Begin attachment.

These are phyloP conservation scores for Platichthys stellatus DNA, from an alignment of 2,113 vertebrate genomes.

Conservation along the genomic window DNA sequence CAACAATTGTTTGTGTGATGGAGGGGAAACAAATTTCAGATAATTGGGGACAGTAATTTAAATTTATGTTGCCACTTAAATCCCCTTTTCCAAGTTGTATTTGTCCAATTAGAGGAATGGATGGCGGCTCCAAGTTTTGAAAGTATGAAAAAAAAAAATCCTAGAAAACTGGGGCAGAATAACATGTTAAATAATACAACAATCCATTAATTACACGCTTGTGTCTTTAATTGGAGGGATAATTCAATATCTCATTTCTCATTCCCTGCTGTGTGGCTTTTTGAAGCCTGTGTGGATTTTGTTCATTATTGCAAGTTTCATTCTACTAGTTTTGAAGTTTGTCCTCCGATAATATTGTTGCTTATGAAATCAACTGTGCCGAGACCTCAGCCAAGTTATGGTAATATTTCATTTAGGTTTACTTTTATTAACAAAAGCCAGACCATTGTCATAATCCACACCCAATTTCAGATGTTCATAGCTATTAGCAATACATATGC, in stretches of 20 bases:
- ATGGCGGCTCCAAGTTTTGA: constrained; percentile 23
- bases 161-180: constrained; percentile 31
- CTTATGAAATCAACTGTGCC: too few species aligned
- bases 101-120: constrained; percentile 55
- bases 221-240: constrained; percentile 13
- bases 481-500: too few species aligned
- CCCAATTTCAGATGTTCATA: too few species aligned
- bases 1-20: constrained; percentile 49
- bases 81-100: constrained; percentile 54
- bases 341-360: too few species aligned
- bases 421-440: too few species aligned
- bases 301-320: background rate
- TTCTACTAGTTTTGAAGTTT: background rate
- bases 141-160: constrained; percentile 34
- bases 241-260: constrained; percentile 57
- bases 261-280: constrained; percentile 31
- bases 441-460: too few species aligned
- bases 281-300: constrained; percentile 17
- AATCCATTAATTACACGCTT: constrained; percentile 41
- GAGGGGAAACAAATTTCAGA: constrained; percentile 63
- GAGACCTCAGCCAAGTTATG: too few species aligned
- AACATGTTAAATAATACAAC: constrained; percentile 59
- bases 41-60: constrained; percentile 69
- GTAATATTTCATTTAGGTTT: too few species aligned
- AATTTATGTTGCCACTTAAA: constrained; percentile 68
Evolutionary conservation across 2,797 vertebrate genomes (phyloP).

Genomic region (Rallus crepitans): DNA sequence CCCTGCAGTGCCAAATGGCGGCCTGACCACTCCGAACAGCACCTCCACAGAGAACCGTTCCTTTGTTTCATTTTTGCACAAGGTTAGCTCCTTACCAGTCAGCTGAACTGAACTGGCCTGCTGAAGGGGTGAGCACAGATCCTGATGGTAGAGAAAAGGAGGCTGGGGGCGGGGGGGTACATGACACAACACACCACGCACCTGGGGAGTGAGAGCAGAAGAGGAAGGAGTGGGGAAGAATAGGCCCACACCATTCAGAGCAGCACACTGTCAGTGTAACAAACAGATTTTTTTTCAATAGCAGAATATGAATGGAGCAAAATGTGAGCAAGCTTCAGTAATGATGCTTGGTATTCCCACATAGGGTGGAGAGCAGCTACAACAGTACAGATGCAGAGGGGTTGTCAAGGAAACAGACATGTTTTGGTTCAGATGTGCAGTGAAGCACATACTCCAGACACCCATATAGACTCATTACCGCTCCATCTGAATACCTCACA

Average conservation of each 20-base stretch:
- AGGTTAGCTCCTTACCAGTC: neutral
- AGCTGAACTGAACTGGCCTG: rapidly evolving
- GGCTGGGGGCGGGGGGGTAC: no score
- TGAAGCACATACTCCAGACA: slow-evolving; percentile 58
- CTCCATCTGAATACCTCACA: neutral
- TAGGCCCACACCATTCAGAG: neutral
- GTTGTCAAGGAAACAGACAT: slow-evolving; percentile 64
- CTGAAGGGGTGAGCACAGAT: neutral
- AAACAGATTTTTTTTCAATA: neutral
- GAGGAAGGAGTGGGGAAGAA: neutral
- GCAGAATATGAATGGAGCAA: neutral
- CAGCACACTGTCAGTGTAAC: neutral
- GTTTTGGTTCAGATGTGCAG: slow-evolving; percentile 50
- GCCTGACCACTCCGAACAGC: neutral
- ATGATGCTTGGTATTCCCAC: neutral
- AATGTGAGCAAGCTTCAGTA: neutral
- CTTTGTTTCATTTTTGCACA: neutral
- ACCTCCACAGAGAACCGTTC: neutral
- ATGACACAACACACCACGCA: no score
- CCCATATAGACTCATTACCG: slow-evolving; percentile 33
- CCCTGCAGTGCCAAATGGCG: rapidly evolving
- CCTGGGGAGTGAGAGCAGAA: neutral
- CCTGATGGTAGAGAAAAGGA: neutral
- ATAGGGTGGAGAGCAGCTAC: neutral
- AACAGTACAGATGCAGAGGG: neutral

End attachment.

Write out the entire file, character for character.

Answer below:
These are phyloP conservation scores for Platichthys stellatus DNA, from an alignment of 2,113 vertebrate genomes.

Conservation along the genomic window DNA sequence CAACAATTGTTTGTGTGATGGAGGGGAAACAAATTTCAGATAATTGGGGACAGTAATTTAAATTTATGTTGCCACTTAAATCCCCTTTTCCAAGTTGTATTTGTCCAATTAGAGGAATGGATGGCGGCTCCAAGTTTTGAAAGTATGAAAAAAAAAAATCCTAGAAAACTGGGGCAGAATAACATGTTAAATAATACAACAATCCATTAATTACACGCTTGTGTCTTTAATTGGAGGGATAATTCAATATCTCATTTCTCATTCCCTGCTGTGTGGCTTTTTGAAGCCTGTGTGGATTTTGTTCATTATTGCAAGTTTCATTCTACTAGTTTTGAAGTTTGTCCTCCGATAATATTGTTGCTTATGAAATCAACTGTGCCGAGACCTCAGCCAAGTTATGGTAATATTTCATTTAGGTTTACTTTTATTAACAAAAGCCAGACCATTGTCATAATCCACACCCAATTTCAGATGTTCATAGCTATTAGCAATACATATGC, in stretches of 20 bases:
- ATGGCGGCTCCAAGTTTTGA: constrained; percentile 23
- bases 161-180: constrained; percentile 31
- CTTATGAAATCAACTGTGCC: too few species aligned
- bases 101-120: constrained; percentile 55
- bases 221-240: constrained; percentile 13
- bases 481-500: too few species aligned
- CCCAATTTCAGATGTTCATA: too few species aligned
- bases 1-20: constrained; percentile 49
- bases 81-100: constrained; percentile 54
- bases 341-360: too few species aligned
- bases 421-440: too few species aligned
- bases 301-320: background rate
- TTCTACTAGTTTTGAAGTTT: background rate
- bases 141-160: constrained; percentile 34
- bases 241-260: constrained; percentile 57
- bases 261-280: constrained; percentile 31
- bases 441-460: too few species aligned
- bases 281-300: constrained; percentile 17
- AATCCATTAATTACACGCTT: constrained; percentile 41
- GAGGGGAAACAAATTTCAGA: constrained; percentile 63
- GAGACCTCAGCCAAGTTATG: too few species aligned
- AACATGTTAAATAATACAAC: constrained; percentile 59
- bases 41-60: constrained; percentile 69
- GTAATATTTCATTTAGGTTT: too few species aligned
- AATTTATGTTGCCACTTAAA: constrained; percentile 68
Evolutionary conservation across 2,797 vertebrate genomes (phyloP).

Genomic region (Rallus crepitans): DNA sequence CCCTGCAGTGCCAAATGGCGGCCTGACCACTCCGAACAGCACCTCCACAGAGAACCGTTCCTTTGTTTCATTTTTGCACAAGGTTAGCTCCTTACCAGTCAGCTGAACTGAACTGGCCTGCTGAAGGGGTGAGCACAGATCCTGATGGTAGAGAAAAGGAGGCTGGGGGCGGGGGGGTACATGACACAACACACCACGCACCTGGGGAGTGAGAGCAGAAGAGGAAGGAGTGGGGAAGAATAGGCCCACACCATTCAGAGCAGCACACTGTCAGTGTAACAAACAGATTTTTTTTCAATAGCAGAATATGAATGGAGCAAAATGTGAGCAAGCTTCAGTAATGATGCTTGGTATTCCCACATAGGGTGGAGAGCAGCTACAACAGTACAGATGCAGAGGGGTTGTCAAGGAAACAGACATGTTTTGGTTCAGATGTGCAGTGAAGCACATACTCCAGACACCCATATAGACTCATTACCGCTCCATCTGAATACCTCACA

Average conservation of each 20-base stretch:
- AGGTTAGCTCCTTACCAGTC: neutral
- AGCTGAACTGAACTGGCCTG: rapidly evolving
- GGCTGGGGGCGGGGGGGTAC: no score
- TGAAGCACATACTCCAGACA: slow-evolving; percentile 58
- CTCCATCTGAATACCTCACA: neutral
- TAGGCCCACACCATTCAGAG: neutral
- GTTGTCAAGGAAACAGACAT: slow-evolving; percentile 64
- CTGAAGGGGTGAGCACAGAT: neutral
- AAACAGATTTTTTTTCAATA: neutral
- GAGGAAGGAGTGGGGAAGAA: neutral
- GCAGAATATGAATGGAGCAA: neutral
- CAGCACACTGTCAGTGTAAC: neutral
- GTTTTGGTTCAGATGTGCAG: slow-evolving; percentile 50
- GCCTGACCACTCCGAACAGC: neutral
- ATGATGCTTGGTATTCCCAC: neutral
- AATGTGAGCAAGCTTCAGTA: neutral
- CTTTGTTTCATTTTTGCACA: neutral
- ACCTCCACAGAGAACCGTTC: neutral
- ATGACACAACACACCACGCA: no score
- CCCATATAGACTCATTACCG: slow-evolving; percentile 33
- CCCTGCAGTGCCAAATGGCG: rapidly evolving
- CCTGGGGAGTGAGAGCAGAA: neutral
- CCTGATGGTAGAGAAAAGGA: neutral
- ATAGGGTGGAGAGCAGCTAC: neutral
- AACAGTACAGATGCAGAGGG: neutral